Today was a good day, for me anyway. I was supposed to have a gathering at my place of some moms from Maya's class. But I had to cancel that because Maya has had a fever on and off since Sunday morning. On Sunday, her fever spiked to about 104F in the afternoon. !! Scared me, but it promptly came back down after some Children's Motrin and a nap (which shows you just how wiped out she was since she NEVER admits to being tired, let alone taking a nap). And that night, she slept through with no problems. I kept her home on Monday just to give her another day to recuperate. She was fine all Monday until about 5pm, when her fever spiked again to about 102F. So, I called Maya's Room Mom to talk about the gathering. They decided to go ahead and have it but meet at a coffee shop. I was so disappointed. And against all hope, I asked Chris if he could stay home with the kids while I went. I had been looking forward to having this gathering, and even if it wasn't at my place, to meet up with the other mothers. Sweetheart that he is, he realized how disappointed I was and promptly said yes to my request. Good thing too because Maya's fever went back up to 102.8F this morning at 5am. So, I figured I'd take her to the doctor after my meeting.
It turned out better this way because I got to really talk with the other moms without having to deal with Nadia. It was nice, we talked about what we were going to do for the teachers for the holidays (we're a bit late on that) and also for Teacher's Day (in May) and for the end of the year. Then we talked about schools for next year (we're all looking since the current school only goes to Kindergarten) and what we were doing for the holidays. I let it slip that I'm an enthusiastic scrapbooker and everyone agreed that I should be in charge of the end-of-the-year gifts (a small scrapbook for Miss Mac and a framed collage for Mrs. Flores). I was actually happy about it, as it will help me get more involved and get to know other people better. And also, some of the other moms now want to come over and see my scrapbooks and maybe even get together to do crafts. YAY!!
One of the girls in Maya's Thursday playgroup, her mother gave me a ride home afterwards. She asked me about how Maya was doing and if I was going to take her to the doctor. I said yes, but I was just going to take her to the foreign clinic since I still don't have a regular pediatrician (I don't think about it until I need to take them to the doctor!). Well, she told me about a friend who is a doctor and has offices really close to me and speaks really good English. She made a quick phone call and put Maya's name down for the afternoon. She showed me exactly where it was since we passed it on the way to my apartment! Well, now that I had an appointment of sorts there, I had to go.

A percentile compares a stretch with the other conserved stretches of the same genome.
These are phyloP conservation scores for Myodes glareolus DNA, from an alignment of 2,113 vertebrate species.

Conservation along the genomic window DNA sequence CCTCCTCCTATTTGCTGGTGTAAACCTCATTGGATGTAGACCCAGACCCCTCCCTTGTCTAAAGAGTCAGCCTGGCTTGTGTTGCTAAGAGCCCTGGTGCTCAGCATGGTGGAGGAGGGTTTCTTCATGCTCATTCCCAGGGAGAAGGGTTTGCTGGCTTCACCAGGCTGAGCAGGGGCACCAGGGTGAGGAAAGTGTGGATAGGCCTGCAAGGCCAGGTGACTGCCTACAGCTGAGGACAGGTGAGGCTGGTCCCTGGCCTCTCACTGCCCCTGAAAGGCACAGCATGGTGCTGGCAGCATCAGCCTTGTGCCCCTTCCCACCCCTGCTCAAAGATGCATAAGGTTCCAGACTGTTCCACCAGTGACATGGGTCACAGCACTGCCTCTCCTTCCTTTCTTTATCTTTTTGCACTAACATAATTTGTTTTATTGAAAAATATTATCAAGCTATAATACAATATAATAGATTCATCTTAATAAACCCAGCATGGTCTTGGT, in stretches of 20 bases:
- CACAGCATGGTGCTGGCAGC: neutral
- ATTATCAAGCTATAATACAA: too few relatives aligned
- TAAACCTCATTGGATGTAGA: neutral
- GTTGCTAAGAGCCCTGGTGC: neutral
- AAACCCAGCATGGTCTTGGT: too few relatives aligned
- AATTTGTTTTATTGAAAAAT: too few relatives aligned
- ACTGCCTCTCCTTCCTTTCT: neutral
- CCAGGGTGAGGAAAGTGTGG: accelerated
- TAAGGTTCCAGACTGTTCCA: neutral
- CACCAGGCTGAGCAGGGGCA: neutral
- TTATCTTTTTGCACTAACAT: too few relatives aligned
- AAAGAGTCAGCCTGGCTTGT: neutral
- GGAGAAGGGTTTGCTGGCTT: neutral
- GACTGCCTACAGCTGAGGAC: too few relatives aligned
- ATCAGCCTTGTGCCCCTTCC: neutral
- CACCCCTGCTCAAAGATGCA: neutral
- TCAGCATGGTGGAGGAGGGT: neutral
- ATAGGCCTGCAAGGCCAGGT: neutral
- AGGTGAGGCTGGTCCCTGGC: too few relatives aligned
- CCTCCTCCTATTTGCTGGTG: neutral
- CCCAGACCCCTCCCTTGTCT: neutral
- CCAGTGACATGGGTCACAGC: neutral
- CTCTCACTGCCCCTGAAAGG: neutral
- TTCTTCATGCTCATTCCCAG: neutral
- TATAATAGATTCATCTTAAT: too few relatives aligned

After lunch, I got the girls all bundled up (that took me about 15 minutes, what with the thermal underwear, the gloves, the scarves, the hats and coats for each!) and we went out. I had to get money out first, so we headed down the hill to the ATM. Halfway down, the wind howling in our faces, Nadia stops and declares "I not walking a-more!" and plants her feet firmly in place. I didn't blame her, the wind was piercing and agonizing. I decided to forego the ATM here and hoped there was one by the doctor's office. Hailed a cab and got in.
Now here is where my small victory comes. I was able to navigate the cab driver all the way to the doctor's office - TOTALLY IN (broken) KOREAN!! YAY ME! I said, "Hannam-dong, Hannam-ogeori" which means "Hannam neighborhood, Hannam 5-way-intersection". The Hannam-ogeori is the major intersection in that neighborhood and everyone around here knows it. Even more amazing than me saying it in Korean was that the driver understood me perfectly and knew exactly where I wanted to go! As we get closer to the intersection, I said, "Hannam-ogeori, wen-juk-orow". Very broken Korean for "At the Hannam 5-way-intersection, take a left turn." As soon as he turned, I said, "Yogiso", which means "stop here". He pulled over right in front of the pediatrician's office. I paid him, we all got out and I felt relieved and quite proud of myself. :-)
We got in and thankfully there was an ATM on the first floor of the building! YAY! Got some money out in case our insurance didn't cover everything for the visit. Anyway, got the kids in, Maya was seen, Nadia was checked too just in case. Maya has a mild case of strep throat (would have gotten worse if we had waited longer). The doctor suggested giving her a flu shot, but waiting for Nadia to see if she catches the fever and strep from Maya. Maya was not happy about the shot, but she was ok right afterwards. After getting the prescription for the antibiotics, cough medicine and fever medicine, I go to pay. We now have Korean health insurance, so the total bill was 28,000 Won - about $28. $3 for the office visit and $25 for the flu shot (which isn't totally covered by the insurance since it is an elective shot). We walk across the street to the pharmacy and the three medications cost me the equivalent of $10. The office assistant in the doctor's office told me that without the health insurance, the visit would have been about $50. Glad we have insurance now!!
So, after getting the medicine, we head out to hail a taxi and I navigate us back home. Again, in all (broken) Korean.
Wow, maybe I am picking up Korean after all. I know that it is because of Maya's lessons that I am getting some words and phrases. I actually understood some people around me at the pharmacy when they asked how much things were and I kind of am getting numbers too. I'm feeling very good about myself today.
Now, to get Maya feeling better enough to go back to school (she has a Christmas play on Friday!) and to prevent the rest of us from getting sick as well.
One small victory at a time!